Welcome, Swashbucklers, to the Realm of Legends and Lies

Chris Bateman
By Chris Bateman December 15, 2014 12:14

chrisFor a while I was worried that no one would enter our Friends and Neighbors Tales of Adventure contest.

After all, haven’t all the great adventures been taken?

We’ve not only discovered America but put it all on Google Maps. We’ve reached the North and South poles, conquered Everest, broken the sound barrier, plumbed the oceans’ depths, walked on the moon and rocketed a rover more than 35 million miles to Mars.

Look at any river, peak, desert or cave, and you’ll know it’s been rafted, climbed, crossed or spelunked by explorers who were a few years – or decades – shy of FAN’s demographic. What frontiers, I wondered, are left for us?

Plenty, it turns out. A better question: What is not an adventure here in the 21st Century?

Look on the Internet, and you’ll find “adventures” in awareness, square dancing, needlepoint, solitude, home brewing, parenting, grandparenting, decorating, learning, caring, Zumba and thousands more endeavors from popular to obscure. If you don’t go for the wholesome fare, you can key your way into sex, sin, porn and far more seamy adventures.

In a rotten mood? You can even pull up “Adventures in Depression.”

“Sadness can be almost pleasantly indulgent,” counsels an online guide to your trail of tears.

Madison Avenue, of course, spends billions trying to convince us that buying cars, clothes, perfume and toothpaste are adventures.

And we older folks? I’ve concluded we’re daredevils and swashbucklers, regularly going beyond our comfort zones into the realm of danger and legend. And there’s plenty of evidence.

First, seniors duel with kidney stones, clogged arteries, irritable bowels, enlarged prostates, arthritic hips, swollen ankles and many more fearsome biological foes that supposedly intrepid, courageous younger explorers wouldn’t dare tangle with.

Getting rid of my kidney stones back in July was a $46,000 (that’s what the hospital bills say) adventure in pain, medication, more pain, surgery, catheters, even more pain and finally, recovery. My 20-something kids saw me amid this chilling, suspenseful ordeal and believe me, they wanted no part of it.

Some advice to the young: Next time your aging uncle launches into the latest chapter of his prostate saga, sit up and pay attention – before you know it, his adventure may be yours.

Second, we seniors aren’t as sharp as we once were. We forget stuff, take wrong turns, mix up appointments and may confuse the doctor with the plumber – all of which can lead to surprising, unexpected exploits.

“When everything goes wrong, that’s when adventure starts,” says legendary mountaineer Yvon Chouinard.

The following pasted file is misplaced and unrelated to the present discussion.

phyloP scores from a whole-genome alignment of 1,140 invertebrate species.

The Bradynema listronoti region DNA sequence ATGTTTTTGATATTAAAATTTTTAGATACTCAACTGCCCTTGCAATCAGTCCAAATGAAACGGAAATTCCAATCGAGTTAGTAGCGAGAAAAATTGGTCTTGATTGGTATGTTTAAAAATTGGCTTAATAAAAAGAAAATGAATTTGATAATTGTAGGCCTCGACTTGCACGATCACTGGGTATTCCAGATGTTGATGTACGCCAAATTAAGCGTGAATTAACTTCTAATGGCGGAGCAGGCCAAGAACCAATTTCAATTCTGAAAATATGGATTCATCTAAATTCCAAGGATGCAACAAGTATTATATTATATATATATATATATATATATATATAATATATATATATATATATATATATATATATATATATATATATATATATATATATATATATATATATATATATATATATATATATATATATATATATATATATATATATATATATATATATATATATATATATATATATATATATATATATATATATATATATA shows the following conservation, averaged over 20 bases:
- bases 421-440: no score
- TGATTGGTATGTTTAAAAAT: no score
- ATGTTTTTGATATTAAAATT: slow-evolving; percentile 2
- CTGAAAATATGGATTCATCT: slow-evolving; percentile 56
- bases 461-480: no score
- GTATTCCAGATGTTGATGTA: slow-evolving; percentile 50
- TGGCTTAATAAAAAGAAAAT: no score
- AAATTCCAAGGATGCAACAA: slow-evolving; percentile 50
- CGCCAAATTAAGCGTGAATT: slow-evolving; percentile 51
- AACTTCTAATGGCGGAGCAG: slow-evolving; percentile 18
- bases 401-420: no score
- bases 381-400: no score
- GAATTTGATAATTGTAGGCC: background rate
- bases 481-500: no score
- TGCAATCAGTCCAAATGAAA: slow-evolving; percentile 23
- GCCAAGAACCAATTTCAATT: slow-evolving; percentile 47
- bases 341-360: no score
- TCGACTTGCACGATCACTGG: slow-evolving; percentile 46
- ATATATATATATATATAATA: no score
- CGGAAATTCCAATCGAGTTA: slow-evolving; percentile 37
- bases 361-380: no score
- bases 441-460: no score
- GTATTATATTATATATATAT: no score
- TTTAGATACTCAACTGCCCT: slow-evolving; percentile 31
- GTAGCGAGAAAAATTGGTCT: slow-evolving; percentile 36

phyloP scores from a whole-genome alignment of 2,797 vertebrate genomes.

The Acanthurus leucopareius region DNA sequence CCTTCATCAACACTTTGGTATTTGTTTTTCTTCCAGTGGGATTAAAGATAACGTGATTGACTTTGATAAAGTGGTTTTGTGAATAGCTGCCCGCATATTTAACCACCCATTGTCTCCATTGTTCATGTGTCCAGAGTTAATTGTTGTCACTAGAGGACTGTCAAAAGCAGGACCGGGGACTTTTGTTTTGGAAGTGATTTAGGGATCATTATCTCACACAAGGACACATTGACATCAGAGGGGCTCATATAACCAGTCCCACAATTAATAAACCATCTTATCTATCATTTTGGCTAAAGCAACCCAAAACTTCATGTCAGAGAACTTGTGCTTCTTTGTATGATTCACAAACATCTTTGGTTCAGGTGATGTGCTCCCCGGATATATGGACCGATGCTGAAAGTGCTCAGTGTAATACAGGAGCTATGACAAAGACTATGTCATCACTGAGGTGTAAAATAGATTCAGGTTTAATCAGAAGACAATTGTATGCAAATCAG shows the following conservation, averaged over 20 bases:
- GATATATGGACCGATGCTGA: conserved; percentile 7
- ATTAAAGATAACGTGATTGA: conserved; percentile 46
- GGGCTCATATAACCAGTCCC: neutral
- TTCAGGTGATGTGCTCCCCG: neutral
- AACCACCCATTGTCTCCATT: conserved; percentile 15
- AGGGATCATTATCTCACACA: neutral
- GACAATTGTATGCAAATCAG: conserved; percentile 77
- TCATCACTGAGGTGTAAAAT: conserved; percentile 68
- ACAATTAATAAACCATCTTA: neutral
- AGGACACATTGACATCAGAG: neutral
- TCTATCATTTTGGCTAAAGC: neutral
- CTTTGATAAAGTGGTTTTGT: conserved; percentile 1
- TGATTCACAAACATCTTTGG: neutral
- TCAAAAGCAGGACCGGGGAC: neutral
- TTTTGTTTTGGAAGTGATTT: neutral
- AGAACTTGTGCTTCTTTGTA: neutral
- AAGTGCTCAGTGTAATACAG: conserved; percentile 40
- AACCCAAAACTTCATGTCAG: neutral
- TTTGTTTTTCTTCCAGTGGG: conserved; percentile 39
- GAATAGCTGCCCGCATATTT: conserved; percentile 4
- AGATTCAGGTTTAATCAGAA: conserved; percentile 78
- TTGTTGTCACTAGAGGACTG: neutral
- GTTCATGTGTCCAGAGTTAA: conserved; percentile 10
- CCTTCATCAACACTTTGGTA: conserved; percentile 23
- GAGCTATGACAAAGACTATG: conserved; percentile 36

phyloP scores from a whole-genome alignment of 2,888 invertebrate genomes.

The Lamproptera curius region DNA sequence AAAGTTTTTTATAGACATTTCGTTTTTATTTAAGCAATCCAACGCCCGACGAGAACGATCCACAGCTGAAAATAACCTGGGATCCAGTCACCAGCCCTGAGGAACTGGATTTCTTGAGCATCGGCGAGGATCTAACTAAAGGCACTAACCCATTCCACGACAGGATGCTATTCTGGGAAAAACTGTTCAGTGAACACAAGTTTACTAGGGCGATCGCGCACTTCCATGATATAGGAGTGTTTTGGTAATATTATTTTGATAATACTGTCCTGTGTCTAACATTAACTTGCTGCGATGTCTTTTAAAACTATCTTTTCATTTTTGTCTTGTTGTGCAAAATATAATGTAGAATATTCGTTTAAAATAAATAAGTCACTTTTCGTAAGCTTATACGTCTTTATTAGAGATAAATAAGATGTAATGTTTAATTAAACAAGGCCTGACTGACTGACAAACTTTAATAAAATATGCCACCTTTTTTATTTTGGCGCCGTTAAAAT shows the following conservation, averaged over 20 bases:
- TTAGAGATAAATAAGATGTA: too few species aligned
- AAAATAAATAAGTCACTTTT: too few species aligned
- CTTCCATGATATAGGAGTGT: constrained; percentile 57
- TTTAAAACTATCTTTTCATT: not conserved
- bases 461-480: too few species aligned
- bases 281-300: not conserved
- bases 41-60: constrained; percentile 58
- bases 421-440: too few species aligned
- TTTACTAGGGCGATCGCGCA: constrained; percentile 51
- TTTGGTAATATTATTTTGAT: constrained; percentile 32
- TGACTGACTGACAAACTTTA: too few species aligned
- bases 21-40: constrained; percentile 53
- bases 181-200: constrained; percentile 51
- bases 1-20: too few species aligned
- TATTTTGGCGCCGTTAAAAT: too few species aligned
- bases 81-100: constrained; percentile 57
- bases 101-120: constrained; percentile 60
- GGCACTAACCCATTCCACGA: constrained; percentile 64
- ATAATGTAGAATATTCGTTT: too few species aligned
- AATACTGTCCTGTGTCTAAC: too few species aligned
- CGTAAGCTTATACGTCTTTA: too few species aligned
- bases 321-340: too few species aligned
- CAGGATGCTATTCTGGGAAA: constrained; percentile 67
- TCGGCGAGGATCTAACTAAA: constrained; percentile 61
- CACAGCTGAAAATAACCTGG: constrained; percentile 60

For Chouinard, that might mean a loose piton in a blizzard on the face of Cerro Corcovado in the Andes. For you or me, it could be reporting to Roto-Rooter for a colonoscopy.

Third, the bar lowers as we age.

If you’re 20 or 30, running a marathon, biking 100 miles or hiking the Pacific Crest Trail is a snap. At that age, it just takes discipline, training and obsession that borders on antisocial.

But that Ironman Triathlon you’ve finished? It’s more like another day at the office than a danger-laden excursion into the unknown.

If you’re 70 or 80, however, the same feats become age- or even death-defying adventures. And if you’re 90 or 100, walking a mile, climbing a few flights of stairs or swimming a couple of laps qualify you as a world-class endurance athlete worthy of front-page stories.

If a 25-year-old drives a Corvette to Nevada, wins a grand at the blackjack tables, then blows it all at the Moonlite Ranch, nobody cares. Well, maybe his wife cares.

But if a centenarian does the same thing, NBC, CNN and the AARP Bulletin swoop in. It’s a story for the ages – and the aged.

Fourth, after a few decades of practice, we seniors know how to spin a yarn. When fertilized by 40 years of retelling, fine-tuning and judicious embellishment, an interesting but seemingly minor episode from your youth can blossom into an epic worthy of Shackleton or Hillary.

And nobody’s going to hook up a polygraph when you begin telling your tale.

So what if the floodwaters back in ’56 didn’t quite come up to the windows of your Bel Air? And if that lightning bolt came a foot or two short of coursing up the shaft of your three iron as you launched that hole-in-one, well, who cares?

High entertainment and high adventure go hand in hand – and really, who’s going to parse the percentages of either as your great story unfolds.

Finally, we boomers and seniors have done some living.

Those of us on the far side of 50 or 60, by virtue of years alone, are ahead of our younger, fitter counterparts when it comes to close calls, tight scrapes, narrow escapes and overcoming all manner of hazards, hardships and horrors.

Thanks to our lofty vantage point, we’ve not only experienced thrills and chills but know how to tell about them. The 22 varied and fascinating entries in FAN’s adventure story contest – yes, my worries were unfounded – are convincing proof (see page 20).

And there’s even more good news: My kidney-stone story didn’t make the cut.

Chris Bateman is a 43-year journalist still working hard to retire. Contact him at chris@seniorfan.com.

Copyright © 2015 Friends and Neighbors Magazine
Chris Bateman
By Chris Bateman December 15, 2014 12:14
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